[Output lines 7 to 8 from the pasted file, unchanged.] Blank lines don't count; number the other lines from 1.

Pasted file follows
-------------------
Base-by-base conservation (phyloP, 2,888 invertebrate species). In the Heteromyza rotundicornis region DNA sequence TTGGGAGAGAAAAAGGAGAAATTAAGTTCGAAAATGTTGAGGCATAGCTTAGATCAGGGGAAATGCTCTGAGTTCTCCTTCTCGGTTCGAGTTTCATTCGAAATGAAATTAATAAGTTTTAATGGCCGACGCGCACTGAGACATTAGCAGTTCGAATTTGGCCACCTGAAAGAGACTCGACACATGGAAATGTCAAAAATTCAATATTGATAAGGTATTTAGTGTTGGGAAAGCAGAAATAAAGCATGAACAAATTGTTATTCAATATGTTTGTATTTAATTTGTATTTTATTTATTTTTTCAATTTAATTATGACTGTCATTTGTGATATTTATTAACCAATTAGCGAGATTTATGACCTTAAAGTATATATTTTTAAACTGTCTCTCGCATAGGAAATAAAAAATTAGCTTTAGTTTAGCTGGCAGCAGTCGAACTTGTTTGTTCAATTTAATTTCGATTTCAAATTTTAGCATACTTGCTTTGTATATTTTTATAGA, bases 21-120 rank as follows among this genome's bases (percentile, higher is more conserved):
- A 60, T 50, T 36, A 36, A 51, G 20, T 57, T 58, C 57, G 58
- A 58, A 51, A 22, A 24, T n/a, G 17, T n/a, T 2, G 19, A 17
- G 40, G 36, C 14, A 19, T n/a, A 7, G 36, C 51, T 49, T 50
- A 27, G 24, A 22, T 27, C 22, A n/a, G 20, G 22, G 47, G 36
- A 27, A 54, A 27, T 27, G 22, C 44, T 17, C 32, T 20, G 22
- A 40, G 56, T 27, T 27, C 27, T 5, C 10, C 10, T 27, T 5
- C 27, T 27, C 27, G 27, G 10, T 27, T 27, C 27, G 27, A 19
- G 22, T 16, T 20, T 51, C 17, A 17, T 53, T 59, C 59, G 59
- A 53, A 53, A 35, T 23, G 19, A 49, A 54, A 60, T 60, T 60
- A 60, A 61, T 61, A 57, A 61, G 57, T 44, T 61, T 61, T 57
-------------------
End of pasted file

- A 40, G 56, T 27, T 27, C 27, T 5, C 10, C 10, T 27, T 5
- C 27, T 27, C 27, G 27, G 10, T 27, T 27, C 27, G 27, A 19